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anti-semitism

After Poway Synagogue Shooting, Why Do We Feel So Numb?

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Are you feeling number after the Poway synagogue shooting? Well, I am, too.

For so many Jews across the U.S. who did not have a personal connection to the congregation, Poway feels different from Pittsburgh. Not any less tragic, of course, but less shocking.

The day after the shooting in Pittsburgh’s Tree of Life Synagogue, I was furiously immersed in that tragedy. I walked the streets of my neighborhood with my son and husband, hazy with anger and grief. I told everyone that I saw why I had shadows under my eyes (this time, it wasn’t the baby!). I told them about the victims, the shooting, I explained the minutiae of it all. I canceled my son’s first Halloween, refusing to do anything celebratory.

But the day after the Chabad of Poway shooting? I barely mentioned the attack that took the life of one woman and injured three more, including an 8-year-old girl. I took my son to two birthday parties. At the first, I watched an adorable baby smash a cake, chuckling softly at the surprisingly relaxed and methodical way he was grabbing small pieces of icing. I ran after my own crawling baby, who managed to pull an entire table down and baptize himself in sour beer.

It’s not that I wasn’t sad — I was. I was thinking about Poway, but through a film of numbness. The truth was, I was upset at myself for what seemed like apathy, but as I examined my feelings, I realized they weren’t entirely surprising.

Pittsburgh was a historic event — quite literally. It was the deadliest attack on Jews in the U.S. It was the first mass shooting that explicitly and intentionally targeted Jews. And now, the shooting at Poway, despite being “just” the second one, already felt too familiar.

And that really, really sucks. Where is the anger? Where is the intensity of emotion that swept the Jewish community like a tsunami after Pittsburgh? Why are we fighting about politics instead of grieving? Why are we suddenly so desensitized?

That apathy seems to resonate with other moms I know.  When I posted about this in Kveller moms Facebook group, I saw moms feeling the same way: disturbed by this sense of numbness, which we didn’t feel after Pittsburgh. After Pittsburgh, even though those of us in the U.S. have grown dangerously familiar with mass shootings, an attack at a synagogue felt unspeakably awful.

What a difference six months make. Looking at Twitter, I saw that echoes of the same theme:

 

If I have to be honest, having grown up in Israel, I’m familiar with the feeling of getting inured to terror. It has been nestled in me for almost two decades.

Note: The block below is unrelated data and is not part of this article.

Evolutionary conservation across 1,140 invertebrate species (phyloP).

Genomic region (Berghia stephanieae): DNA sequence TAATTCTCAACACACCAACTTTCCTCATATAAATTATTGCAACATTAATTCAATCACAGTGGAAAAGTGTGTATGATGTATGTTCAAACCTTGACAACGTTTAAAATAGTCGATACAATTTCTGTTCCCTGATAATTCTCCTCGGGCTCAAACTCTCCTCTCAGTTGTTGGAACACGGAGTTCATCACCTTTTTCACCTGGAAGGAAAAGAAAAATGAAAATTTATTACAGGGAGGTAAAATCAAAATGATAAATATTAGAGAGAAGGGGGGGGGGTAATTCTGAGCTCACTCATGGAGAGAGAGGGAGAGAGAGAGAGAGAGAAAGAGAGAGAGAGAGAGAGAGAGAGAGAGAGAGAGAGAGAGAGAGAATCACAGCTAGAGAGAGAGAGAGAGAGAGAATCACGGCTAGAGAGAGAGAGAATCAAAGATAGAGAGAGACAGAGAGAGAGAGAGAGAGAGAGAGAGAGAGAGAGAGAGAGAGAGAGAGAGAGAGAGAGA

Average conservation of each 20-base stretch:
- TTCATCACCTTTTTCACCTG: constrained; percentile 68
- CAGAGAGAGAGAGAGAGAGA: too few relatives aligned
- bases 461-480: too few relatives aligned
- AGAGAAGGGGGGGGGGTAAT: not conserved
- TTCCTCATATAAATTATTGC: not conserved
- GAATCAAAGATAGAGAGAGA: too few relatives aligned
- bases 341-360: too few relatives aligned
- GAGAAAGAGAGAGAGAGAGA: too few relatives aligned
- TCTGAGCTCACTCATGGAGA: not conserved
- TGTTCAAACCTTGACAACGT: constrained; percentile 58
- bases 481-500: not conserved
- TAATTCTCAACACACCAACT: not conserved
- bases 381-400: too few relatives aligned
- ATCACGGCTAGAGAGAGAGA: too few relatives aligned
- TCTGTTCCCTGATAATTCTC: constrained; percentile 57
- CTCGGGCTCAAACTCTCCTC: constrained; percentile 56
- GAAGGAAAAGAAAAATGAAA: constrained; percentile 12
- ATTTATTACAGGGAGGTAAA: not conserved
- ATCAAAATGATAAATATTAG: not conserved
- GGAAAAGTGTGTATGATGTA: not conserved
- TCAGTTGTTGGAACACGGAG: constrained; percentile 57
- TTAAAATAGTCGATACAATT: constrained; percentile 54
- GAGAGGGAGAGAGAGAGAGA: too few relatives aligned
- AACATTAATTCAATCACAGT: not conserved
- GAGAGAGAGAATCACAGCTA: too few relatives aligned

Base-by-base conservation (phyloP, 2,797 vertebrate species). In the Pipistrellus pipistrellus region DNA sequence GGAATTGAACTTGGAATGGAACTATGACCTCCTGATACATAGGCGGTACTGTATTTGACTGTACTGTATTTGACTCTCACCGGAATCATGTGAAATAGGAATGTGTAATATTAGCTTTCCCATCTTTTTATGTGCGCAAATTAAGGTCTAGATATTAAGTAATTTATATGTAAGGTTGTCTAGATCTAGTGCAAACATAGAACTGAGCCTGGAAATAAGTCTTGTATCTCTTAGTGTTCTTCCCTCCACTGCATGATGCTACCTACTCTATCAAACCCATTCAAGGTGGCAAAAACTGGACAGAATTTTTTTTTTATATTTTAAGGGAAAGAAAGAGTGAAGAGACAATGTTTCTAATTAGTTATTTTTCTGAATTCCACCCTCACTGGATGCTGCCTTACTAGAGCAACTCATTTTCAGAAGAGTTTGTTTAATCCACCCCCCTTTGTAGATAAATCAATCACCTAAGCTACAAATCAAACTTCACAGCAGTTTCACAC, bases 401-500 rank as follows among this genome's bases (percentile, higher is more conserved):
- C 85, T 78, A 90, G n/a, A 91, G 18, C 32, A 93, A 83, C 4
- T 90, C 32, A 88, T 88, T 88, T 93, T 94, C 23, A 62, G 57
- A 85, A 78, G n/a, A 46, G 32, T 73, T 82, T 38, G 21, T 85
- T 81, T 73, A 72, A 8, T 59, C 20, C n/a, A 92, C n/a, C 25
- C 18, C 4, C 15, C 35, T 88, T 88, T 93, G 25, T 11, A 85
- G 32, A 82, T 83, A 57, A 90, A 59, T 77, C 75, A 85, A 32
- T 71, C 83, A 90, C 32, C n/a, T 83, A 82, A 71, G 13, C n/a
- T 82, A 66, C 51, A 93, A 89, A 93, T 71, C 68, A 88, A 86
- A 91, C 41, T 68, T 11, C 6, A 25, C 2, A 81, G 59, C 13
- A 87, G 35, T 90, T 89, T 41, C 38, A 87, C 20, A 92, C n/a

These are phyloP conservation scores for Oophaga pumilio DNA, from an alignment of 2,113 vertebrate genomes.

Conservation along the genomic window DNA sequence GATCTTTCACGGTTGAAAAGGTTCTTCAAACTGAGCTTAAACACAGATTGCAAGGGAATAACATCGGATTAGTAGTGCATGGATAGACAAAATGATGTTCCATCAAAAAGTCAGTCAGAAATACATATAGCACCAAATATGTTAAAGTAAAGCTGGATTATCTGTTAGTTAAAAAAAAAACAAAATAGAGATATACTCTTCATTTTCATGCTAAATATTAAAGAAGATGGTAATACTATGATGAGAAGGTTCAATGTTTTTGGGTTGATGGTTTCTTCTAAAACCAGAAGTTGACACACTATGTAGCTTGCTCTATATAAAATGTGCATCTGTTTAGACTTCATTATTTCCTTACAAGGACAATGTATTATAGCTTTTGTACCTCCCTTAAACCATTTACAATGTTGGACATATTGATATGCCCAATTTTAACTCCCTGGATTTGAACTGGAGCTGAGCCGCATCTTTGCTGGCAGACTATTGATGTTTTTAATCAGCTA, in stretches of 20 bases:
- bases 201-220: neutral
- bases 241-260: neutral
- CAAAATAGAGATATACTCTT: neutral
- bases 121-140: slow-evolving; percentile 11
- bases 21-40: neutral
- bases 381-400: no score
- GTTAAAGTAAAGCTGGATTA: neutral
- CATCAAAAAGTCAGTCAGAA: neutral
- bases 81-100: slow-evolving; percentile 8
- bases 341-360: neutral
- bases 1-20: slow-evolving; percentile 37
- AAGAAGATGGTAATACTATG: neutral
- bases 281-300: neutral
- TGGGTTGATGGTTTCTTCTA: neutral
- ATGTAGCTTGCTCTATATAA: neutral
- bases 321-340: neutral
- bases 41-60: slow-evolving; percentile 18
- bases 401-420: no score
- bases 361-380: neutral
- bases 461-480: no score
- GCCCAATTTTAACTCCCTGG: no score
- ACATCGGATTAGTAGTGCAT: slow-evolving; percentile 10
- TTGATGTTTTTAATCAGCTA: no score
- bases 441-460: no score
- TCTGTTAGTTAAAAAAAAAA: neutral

I grew up during the second intifada, when buses blew up and coffee shops exploded. News reports showed bloody scenes with red tape, crying men and women on ambulances. And yet, somehow, we kept living. I was just a child back then, barely a teenager, but I didn’t get swept away by the feeling of despair, and neither did my family.

Even the security measures — familiar in Israel, and instated in the U.S. in the wake of school shootings and synagogue attacks — are things one can get used to. Metal detectors, armed guards, and police barriers become such a given that they are no longer heartbreaking. In fact, they become so normal as to be rendered nearly invisible.

Growing up in Israel, I became so familiar with the security guards checking my belongings at the entrance of every shopping mall and public complex that, when I came to the U.S. for the first time, walking into a mall unstopped by someone asking me to check my “bag, please” (the phrase “open your bag please” became so common that it was always abbreviated to just two words) felt somewhat terrifying.

The truth is, the human mind is remarkable, and it can get used to this kind of trauma. As any anxious mom knows — and we’ve all been there! — It’s impossible for us to retain a constant feeling of distress and continue on with our lives. And so, yes, it’s natural that our reaction as these shootings keep happening (though, yes, we hope and pray that this is the last one), can get less intense.

There’s some good here too, though, though it’s a perverted type of good. Since Pittsburgh, more has changed than our apathy. We’ve become better at keeping our Jewish houses of worship and spaces safer, which is precisely why Poway was less fatal than Pittsburgh. According to Poway’s mayor, preparations made the Pittsburgh shooting “contributed to saving lives” in the town.

There’s nothing wrong with feeling numb after Poway, in a way that you didn’t after Pittsburgh. It’s OK that your emotions just aren’t as intense. If you’re looking to feel something, read about the incredible Lori Gilbert-Kaye, who lost her life shielding her rabbi. You can watch Rabbi Yisroel Goldstein him eulogizing her, below, and his hands, which were shot, in bandages:

In short, you don’t have to feel anything. But what you can do is remember that the forces behind these attacks are lethal, and that anti-Semitism, racism, and white supremacy are killing us in this country. You can rebuke these forces, and urge those around you to do the same. You don’t have to be consumed by grief or by anger to do that — you just have to take action.

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